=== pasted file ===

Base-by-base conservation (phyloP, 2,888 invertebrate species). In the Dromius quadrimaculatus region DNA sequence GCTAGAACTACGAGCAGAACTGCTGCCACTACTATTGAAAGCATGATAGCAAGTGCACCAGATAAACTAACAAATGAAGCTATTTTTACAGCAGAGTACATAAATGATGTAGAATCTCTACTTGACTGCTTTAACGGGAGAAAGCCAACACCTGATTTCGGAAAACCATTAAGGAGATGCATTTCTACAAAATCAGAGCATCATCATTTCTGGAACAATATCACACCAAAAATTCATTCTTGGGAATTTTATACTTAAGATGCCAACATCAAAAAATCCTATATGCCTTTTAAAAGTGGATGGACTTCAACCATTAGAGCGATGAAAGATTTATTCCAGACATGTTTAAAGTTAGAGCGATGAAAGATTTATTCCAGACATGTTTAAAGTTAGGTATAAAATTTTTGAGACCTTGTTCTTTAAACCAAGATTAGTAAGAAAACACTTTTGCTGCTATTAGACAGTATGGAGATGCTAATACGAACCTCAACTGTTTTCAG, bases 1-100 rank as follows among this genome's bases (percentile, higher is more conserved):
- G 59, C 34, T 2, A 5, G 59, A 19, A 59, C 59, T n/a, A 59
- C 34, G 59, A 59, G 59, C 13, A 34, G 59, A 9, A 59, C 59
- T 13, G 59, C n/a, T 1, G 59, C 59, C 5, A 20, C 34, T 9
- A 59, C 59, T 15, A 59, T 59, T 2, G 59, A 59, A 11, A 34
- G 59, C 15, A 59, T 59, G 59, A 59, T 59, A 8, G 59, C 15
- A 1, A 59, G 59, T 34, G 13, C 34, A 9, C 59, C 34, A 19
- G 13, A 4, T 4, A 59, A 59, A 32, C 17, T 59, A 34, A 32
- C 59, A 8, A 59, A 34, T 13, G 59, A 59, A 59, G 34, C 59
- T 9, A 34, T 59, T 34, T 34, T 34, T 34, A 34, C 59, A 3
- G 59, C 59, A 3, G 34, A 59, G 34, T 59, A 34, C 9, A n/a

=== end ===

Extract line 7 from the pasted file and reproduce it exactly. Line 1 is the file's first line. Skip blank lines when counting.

- A 1, A 59, G 59, T 34, G 13, C 34, A 9, C 59, C 34, A 19